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THE PENNY CYCLOPAEDIA

OF
THE SOCIETY FOR THE DIFFU S I O N OF
US EFU L KNOWLEDGE.

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RICHARDSON, SAMUEL, the inventor of the modern English novel, was born in Derbyshire in 1689. His father had been a joiner in London, but had retired to the country, and fixed himself at Shrewsbury, after the execution of the duke of Monmouth, with whom it appears he had been in some way or other connected. It is stated that both his father and his mother had been born in a superior station to that in which they had come to move. At one time the joiner hoped to have been able to educate his son for the church; but a decline in his circumstances forced him to forego this ambition, and young Richardson was in his seventeenth year bound apprentice to Mr. John Wilde, a printer of London, after having had merely the education in reading and writing to be obtained at a common village school. He has informed us himself however, that long before this the peculiar talents which he afterwards displayed in his novels had begun to show themselves. He was noted while at school, he relates, for his flow of invention; his schoolfellows used to make him tell them stories, and were always most pleased with those he made out of his own head. “All my stories,” he characteristically adds, “carried with them, I am bold to say, a useful model. But already, as throughout his life, his most delighted listeners, and the associates who best drew forth his powers, were of the other sex. "As a bashful and not forward boy, he says, “I was an early favourite with all the young women of taste and reading in the neighbourhood Half-a-dozen of them, when met to work with their needles, used, when they got a book they liked, and thought I should, to borrow me to read to them, their mothers sometimes with them; and both mothers and daughters used to be pleased with the observations they put me upon making. I was not more than thirteen when three of these young women, unknown to each other, having a high opinion of my taciturnity, revealed to me their love secrets, in order to induce me to give them copies to write after, or correct, for answers to their lovers' letters; nor did any one of them ever know that I was the secretary to the others.’ This was an employment well suited to nourish and strengthen Richardsons wonderful faculty of entering into the feelings of other hearts, and giving them true and natural expresSiOn. He was so punctual and industrious during the seven years of his apprenticeship, that Wilde used to call him the pillar of his house; yet he did not neglect his private studies, finding time, by stealing it from the hours of rest and relaxation, both for much reading and a good deal of letter-writing. He remained five or six years as foreman in Mr. Wilde's printing-office after his apprenticeship expired, and then set up for himself in Salisbury-court, Fleetstreet. Soon finding himself in possession of a good business, he married Miss Allington Wilde, his old master's daughter, whom however he lost in 1731, after she had borne him five sons and a daughter, all of whom he likewise survived. He afterwards married Miss Leake, sister of Mr. James Leake, bookseller, by whom he had five daughP. C., No. 1231.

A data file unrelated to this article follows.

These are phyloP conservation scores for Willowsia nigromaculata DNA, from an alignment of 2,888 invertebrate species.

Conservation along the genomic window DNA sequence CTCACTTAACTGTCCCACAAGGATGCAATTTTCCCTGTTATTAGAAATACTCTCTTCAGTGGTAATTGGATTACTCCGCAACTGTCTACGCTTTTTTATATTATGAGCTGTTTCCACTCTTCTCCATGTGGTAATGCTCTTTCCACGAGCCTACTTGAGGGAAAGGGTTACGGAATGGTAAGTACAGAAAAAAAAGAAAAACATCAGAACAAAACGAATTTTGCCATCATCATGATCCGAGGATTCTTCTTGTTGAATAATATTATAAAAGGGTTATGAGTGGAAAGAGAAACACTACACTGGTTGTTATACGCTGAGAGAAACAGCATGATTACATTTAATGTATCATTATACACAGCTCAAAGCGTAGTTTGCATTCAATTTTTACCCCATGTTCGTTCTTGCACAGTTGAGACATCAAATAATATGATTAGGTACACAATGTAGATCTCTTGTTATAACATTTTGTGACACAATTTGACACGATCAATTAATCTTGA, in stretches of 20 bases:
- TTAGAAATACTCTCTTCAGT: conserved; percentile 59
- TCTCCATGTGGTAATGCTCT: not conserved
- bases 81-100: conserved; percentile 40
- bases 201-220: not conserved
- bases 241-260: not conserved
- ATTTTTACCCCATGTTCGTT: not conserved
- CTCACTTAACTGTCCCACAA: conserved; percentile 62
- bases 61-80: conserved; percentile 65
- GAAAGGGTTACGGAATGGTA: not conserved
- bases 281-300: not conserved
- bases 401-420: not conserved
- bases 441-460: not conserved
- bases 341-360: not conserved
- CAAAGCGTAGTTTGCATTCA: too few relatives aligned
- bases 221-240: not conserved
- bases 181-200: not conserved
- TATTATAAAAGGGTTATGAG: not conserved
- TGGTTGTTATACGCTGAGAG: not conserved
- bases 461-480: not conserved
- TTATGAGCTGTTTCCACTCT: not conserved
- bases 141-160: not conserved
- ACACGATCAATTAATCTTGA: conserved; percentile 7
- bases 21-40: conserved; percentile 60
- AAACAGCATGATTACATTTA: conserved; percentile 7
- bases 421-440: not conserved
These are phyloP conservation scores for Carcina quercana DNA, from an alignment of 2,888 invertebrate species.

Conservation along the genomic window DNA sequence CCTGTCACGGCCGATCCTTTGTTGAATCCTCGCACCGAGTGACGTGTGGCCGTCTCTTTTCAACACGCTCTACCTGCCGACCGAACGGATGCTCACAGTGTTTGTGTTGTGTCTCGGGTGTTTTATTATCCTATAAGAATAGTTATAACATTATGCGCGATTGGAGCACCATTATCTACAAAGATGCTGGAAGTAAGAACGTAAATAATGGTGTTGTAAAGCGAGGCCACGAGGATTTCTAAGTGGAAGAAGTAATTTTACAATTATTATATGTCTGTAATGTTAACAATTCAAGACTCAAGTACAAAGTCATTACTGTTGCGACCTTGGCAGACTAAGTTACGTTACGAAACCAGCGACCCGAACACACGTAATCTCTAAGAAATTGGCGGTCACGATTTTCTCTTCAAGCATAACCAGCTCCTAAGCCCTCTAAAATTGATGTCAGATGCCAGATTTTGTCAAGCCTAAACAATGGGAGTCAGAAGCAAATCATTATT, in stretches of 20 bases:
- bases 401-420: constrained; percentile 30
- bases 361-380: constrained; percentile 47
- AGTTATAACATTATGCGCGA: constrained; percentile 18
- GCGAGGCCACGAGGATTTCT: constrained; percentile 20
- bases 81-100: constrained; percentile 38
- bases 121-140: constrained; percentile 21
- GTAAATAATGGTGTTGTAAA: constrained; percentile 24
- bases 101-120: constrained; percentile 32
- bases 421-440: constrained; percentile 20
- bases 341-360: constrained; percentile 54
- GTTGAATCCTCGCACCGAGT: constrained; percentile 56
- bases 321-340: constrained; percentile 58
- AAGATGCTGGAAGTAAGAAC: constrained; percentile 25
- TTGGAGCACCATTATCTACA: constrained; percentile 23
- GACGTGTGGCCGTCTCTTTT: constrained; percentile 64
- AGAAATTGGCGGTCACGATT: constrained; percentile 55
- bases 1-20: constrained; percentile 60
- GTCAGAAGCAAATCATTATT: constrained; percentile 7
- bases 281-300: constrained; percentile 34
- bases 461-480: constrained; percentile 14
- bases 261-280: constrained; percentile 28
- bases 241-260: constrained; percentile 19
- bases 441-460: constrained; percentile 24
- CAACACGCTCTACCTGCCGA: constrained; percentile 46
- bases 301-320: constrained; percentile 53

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ters and a son: of these, four daughters, with their mother, survived him. Richardson first became an author in the year 1740. He had been in the habit of occasionally furnishing prefaces and dedications for the works which he printed, at the request of the publishers; and had been often importuned by his friends Mr. Rivington and Mr. Osborne to draw up for them a small collection of familiar letters on subjects of general interest in common life; a task, they conceived, well adapted to his style and turn of mind. Many years before, he had been greatly interested by a story of real life that had been told him, the same in its general outline with that of ‘Pamela;’ he now thought of making it the topic of a letter or two in the proposed little volume; but when he began to reflect on the subject, its capabilities gradually unfolded themselves to him, and ‘I thought,” says he, “the . story, if written in an easy and natural manner suitable to the simplicity of it, might possibly introduce a new species of writing, that might possibly turn young people into a course of reading different from the pomp and parade of romance-writing, and, dismissing the improbable and marvellous, with which novels generally abound, might tend to promote the cause of religion and virtue.' The result was the composition of the first part of ‘Pamela,” the two large volumes of which were written between the 10th of November, 1739, and the 10th of January, 1740. It was published in the latter year, and became immediately so popular that five editions of it were called for within the twelvemonth. So refreshing and exciting were mere nature, truth, and simplicity, even under many disadvantages and indeed positive offensivenesses of style and manner, found to be in a species of composition fitted above all others to amuse and interest the popular fancy, but which had hitherto been cultivated in our language only in a spirit and after a mode of working with which the taste of the most numerous class of readers was the least formed to sympathise. The first part of ‘Pamela' was soon followed by the second part, which was felt at the time by most people to be a great falling off, and which it has since been generally agreed is an attempt at improving the original story that might very well have been spared. The author was led to write it by the appearance of a sequel to his book by another hand, under the title of ‘Pamela in High Life,' the wretched speculation of some needy scribbler to turn to his own profit the interest and curiosity which Richardson's work had excited. It ought to be mentioned that Richardson also completed and published the ‘Collection of Familiar Letters' out of the project of which his novel had arisen: Mrs. Barbauld, his biographer, speaks of this performance in high terms, describing it as “a work usually found in the servant's drawer, but which, when so found, has not unfrequently detained the eye of the mistress, wondering all the while by what secret charm she was induced to turn over a book apparently too low for her perusal.” Another incident connected with the publication of Richardson's Wol. XX.-B